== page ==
The former chief compliance officer of a New Jersey-based private fund is facing Securities and Exchange Commission (SEC) charges for his role in a scheme that allegedly duped investors of more than $73 million.

John Cook is one of three individuals named in the SEC’s complaint filed Thursday, along with credit agency Microbilt and its private fund Princeton Alternative Funding (PAF). Cook was named the CCO and chief operating officer of PAF in March 2016 before being promoted to CEO in January 2018.

When Microbilt CEO Walter Wojciechowski and former CEO Philip Burgess Jr. formed PAF, they hired Cook as CCO despite him not having any experience in alternative lending, according to the SEC. Also appointed was an unnamed CEO with no related experience.

The group relied on the experience of Burgess, who was not long removed from a stint in prison for tax evasion that led to him stepping down as Microbilt’s CEO. He was serving the company as a “consultant,” though the SEC stated he was actively managing PAF behind the scenes.

Investors were not made aware of the involvement of Burgess given his criminal history, according to the SEC. On top of concealing the role of Burgess, Cook and Wojciechowski “knowingly, recklessly, or negligently made and/or disseminated materially false statements to investors and potential investors that misrepresented the management of the Fund,” the agency stated.

This included allegedly misleading investors to believe the fund had “real-time” access to monitoring systems to evaluate consumer finance company lenders and subprime borrowers to reduce risk of loss when it did not. Microbilt also falsely stated it used historical rankings in its selection and screening process for credit lines to consumer finance companies when it had only ranked its clients once in 2014, according to the SEC.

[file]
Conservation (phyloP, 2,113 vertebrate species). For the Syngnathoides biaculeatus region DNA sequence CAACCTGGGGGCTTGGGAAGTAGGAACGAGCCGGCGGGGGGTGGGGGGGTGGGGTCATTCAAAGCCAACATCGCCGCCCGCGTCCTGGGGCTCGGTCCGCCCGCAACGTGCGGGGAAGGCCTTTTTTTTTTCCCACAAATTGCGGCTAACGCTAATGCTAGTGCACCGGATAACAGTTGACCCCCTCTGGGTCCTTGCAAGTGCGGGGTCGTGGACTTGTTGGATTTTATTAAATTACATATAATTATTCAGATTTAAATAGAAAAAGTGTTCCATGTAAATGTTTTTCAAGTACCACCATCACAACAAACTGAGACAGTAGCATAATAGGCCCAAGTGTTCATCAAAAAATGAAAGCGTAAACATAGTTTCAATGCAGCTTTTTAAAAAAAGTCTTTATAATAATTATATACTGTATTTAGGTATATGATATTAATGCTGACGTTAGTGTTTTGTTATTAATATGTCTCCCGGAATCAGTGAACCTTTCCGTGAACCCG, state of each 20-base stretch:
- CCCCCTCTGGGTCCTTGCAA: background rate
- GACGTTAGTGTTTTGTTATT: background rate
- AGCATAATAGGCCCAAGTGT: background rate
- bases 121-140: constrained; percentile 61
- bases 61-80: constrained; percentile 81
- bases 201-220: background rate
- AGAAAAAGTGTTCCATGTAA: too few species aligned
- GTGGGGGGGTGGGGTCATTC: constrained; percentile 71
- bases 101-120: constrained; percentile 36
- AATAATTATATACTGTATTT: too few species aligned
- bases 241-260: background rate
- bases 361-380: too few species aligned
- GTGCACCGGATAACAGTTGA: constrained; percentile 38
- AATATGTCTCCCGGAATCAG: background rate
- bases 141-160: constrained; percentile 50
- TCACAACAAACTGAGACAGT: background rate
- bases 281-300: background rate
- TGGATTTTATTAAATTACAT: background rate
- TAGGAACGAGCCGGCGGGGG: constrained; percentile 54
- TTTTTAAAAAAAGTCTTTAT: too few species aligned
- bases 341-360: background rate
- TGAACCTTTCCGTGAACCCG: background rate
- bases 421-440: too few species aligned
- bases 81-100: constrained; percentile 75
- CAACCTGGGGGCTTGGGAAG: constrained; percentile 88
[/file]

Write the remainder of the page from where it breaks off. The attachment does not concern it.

Cook’s role, as detailed in the agency’s complaint, was spreading these misleading assertions in investor presentations and communications. In particular, he was responsible for managing the PAF’s largest investor, which had submitted a redemption request after discovering tax and accounting issues at the fund. Cook allegedly withheld this information from other investors as the fund continued operating.

In total, from March 2015 through February 2017, PAF raised $73 million from 14 investors, the SEC stated.

The SEC is seeking permanent injunctions against all defendants; conduct-based injunctions against Burgess, Wojciechowski, and Cook; and civil money penalties against Microbilt, Burgess, Wojciechowski, and Cook.